There is no question that deaf people who master speech have access that other deaf people don’t have. But Booth is at pains to point out that such people are not necessarily happier than those who live in the segregated world of the signing deaf. Not only did Bell’s educational strategy threaten to obliterate an exquisite deaf culture with its own language and traditions, but also, it didn’t work: only about 10 percent of deaf people who received an oral education ended up functioning comfortably in the hearing world.
Booth is doubly outraged: at what Bell wanted to do and at the psychic cost of the method by which he proposed to do it. Her book is a partisan rallying cry fueled in part by her experience of having two deaf grandparents. “When my grade-school social studies book said that Alexander Graham Bell was the inventor of the telephone, it sounded as absurd to me as introducing Adolf Hitler as a vegetarian who once ruled over Germany,” she writes. It’s an arresting comparison, but it doesn’t take into account that Bell’s humanism, though often misguided, was of an entirely different nature than Hitler’s monstrosity. Everything Booth says in this eloquent biography is backed up persuasively, but her yearning to correct the record should be balanced against the uncorrected record that has obtained previously. Though she attempts to wave the flag of impartiality, she is deeply invested in indicting her subject.
Bell, Booth complains, was incapable of recognizing “a larger struggle between normalcy and difference, between saving and being saved, between empowerment and charity” — a struggle that very few people recognized in his day. He “would start playing God,” she writes of his efforts to stop intermarriage among the deaf, “trying to control birth, trying to bring about an end to deafness.” She often sounds irritable, even smug, about Bell’s shortcomings. “Bell never saw the deaf community as a valuable one,” she declares. “He believed, against all evidence, that social cures for deafness had to be found by integrating the deaf with the hearing; he believed that deafness was inherently lonely. But it was Bell to whom loneliness clung, even if his greatest effort was to lift it.”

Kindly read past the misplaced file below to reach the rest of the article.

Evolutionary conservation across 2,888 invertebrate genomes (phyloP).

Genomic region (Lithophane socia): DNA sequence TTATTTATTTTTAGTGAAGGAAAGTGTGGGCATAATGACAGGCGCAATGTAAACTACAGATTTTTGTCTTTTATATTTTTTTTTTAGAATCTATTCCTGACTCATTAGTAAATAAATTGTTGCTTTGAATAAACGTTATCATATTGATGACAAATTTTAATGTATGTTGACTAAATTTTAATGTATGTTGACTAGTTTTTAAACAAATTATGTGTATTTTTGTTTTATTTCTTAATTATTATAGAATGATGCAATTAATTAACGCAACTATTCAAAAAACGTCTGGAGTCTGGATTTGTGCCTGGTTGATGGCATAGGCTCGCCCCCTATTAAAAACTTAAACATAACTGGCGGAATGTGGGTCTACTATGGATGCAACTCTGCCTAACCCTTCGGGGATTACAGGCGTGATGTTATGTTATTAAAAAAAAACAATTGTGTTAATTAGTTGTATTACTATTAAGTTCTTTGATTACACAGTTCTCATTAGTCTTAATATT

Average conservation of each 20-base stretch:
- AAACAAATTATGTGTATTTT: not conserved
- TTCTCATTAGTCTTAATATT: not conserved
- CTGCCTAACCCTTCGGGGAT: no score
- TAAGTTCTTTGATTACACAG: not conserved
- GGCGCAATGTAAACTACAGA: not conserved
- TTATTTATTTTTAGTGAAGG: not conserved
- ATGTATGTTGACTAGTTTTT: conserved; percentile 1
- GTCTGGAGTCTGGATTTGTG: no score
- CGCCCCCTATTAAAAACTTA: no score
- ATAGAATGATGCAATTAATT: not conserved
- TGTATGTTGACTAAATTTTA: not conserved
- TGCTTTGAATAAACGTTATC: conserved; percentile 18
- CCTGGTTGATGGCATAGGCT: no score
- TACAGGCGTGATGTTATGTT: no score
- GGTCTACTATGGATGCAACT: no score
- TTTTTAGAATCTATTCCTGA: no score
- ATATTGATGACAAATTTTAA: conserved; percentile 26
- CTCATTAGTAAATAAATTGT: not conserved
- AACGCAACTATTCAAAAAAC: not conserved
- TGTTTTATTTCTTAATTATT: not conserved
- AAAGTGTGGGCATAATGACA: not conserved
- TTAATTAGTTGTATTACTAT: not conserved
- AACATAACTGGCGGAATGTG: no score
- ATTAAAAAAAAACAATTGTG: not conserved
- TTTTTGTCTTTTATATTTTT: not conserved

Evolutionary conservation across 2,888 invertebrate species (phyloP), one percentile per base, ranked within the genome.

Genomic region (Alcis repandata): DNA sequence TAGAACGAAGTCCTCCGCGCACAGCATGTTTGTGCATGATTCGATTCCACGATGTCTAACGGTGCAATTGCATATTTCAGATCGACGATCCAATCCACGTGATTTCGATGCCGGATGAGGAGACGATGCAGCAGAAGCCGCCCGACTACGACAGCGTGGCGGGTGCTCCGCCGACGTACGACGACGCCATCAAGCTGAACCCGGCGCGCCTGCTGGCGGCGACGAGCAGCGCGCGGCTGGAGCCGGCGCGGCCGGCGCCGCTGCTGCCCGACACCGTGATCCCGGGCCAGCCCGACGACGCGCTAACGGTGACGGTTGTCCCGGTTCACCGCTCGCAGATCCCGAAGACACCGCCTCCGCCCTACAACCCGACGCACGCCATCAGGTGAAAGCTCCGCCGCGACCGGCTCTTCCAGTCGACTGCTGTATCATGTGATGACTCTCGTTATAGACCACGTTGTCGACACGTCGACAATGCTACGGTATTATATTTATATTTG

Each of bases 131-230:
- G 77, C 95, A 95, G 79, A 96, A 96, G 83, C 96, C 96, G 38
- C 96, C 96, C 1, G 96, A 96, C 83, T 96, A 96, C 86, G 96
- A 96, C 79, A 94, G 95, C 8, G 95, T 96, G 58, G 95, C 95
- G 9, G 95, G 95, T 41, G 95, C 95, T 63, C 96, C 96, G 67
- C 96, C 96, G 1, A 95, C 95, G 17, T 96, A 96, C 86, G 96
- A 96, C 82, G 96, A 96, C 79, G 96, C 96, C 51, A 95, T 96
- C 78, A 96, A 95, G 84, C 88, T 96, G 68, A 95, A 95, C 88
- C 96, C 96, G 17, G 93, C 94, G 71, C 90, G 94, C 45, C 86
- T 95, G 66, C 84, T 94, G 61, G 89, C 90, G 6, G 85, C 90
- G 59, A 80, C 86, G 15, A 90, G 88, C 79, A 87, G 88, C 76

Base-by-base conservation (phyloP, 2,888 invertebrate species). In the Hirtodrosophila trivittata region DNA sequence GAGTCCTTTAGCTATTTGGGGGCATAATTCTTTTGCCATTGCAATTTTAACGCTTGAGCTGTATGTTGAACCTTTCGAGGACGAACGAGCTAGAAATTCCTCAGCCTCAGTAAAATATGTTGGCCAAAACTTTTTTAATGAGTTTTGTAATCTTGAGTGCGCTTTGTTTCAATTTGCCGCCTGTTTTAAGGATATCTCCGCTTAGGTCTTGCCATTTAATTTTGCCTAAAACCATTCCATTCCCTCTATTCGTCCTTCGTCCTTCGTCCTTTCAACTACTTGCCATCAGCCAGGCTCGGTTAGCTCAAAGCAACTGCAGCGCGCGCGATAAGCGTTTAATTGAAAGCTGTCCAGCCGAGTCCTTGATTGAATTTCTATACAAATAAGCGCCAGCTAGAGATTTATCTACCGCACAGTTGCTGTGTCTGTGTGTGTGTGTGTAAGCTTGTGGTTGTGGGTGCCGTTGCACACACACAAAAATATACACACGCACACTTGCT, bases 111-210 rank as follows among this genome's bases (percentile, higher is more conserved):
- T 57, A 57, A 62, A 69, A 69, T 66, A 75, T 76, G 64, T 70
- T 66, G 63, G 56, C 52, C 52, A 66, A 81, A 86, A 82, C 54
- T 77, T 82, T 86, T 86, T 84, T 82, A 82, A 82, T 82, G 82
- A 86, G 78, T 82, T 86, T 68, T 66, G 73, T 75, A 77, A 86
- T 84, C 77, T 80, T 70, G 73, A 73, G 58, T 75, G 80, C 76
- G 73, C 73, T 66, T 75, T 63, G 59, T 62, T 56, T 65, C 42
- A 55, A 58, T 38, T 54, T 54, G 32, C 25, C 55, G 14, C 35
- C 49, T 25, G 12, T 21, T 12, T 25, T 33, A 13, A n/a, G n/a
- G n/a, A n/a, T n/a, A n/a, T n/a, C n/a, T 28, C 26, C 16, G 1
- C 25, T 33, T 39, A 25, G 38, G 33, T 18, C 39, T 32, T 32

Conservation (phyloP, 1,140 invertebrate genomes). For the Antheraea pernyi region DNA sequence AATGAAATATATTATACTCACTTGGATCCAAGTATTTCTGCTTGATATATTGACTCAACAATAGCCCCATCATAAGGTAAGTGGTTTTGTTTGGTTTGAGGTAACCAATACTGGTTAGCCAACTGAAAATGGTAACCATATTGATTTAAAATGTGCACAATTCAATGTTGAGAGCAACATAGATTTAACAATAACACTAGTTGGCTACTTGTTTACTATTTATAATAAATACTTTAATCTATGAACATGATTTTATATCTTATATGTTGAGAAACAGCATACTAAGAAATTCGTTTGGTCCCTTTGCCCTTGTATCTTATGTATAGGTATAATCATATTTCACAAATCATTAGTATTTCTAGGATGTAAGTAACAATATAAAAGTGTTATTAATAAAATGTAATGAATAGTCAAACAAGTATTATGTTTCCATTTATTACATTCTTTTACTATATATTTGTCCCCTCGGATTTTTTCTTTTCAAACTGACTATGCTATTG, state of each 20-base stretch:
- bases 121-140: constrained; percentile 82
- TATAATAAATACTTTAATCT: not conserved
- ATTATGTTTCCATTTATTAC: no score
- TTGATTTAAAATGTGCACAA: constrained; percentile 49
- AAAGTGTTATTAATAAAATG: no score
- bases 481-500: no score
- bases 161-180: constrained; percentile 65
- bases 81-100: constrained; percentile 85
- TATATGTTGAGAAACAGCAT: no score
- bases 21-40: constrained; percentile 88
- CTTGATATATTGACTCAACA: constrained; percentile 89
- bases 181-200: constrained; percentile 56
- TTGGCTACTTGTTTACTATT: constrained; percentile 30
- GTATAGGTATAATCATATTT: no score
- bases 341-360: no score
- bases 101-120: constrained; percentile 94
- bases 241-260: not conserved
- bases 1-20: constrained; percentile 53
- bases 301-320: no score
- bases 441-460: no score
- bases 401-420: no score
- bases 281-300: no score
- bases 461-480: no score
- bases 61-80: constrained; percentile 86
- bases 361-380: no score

Bell was emblematic of a larger Victorian movement to normalize that we reject today only incompletely. In the current moment of racial reckoning, with assimilation out of fashion, Bell’s proposals look ugly, but one must consider that even now, many people who have differences and disabilities would prefer to fit in. That doesn’t invalidate their lived experience, which may be rich in ways that others fail to recognize or even imagine; it merely reflects the social pressure toward homogeneity that has become ever stronger since the Industrial Revolution. We can keep fighting that pressure, as the disability rights movement does, but new normalizing procedures are being invented all the time.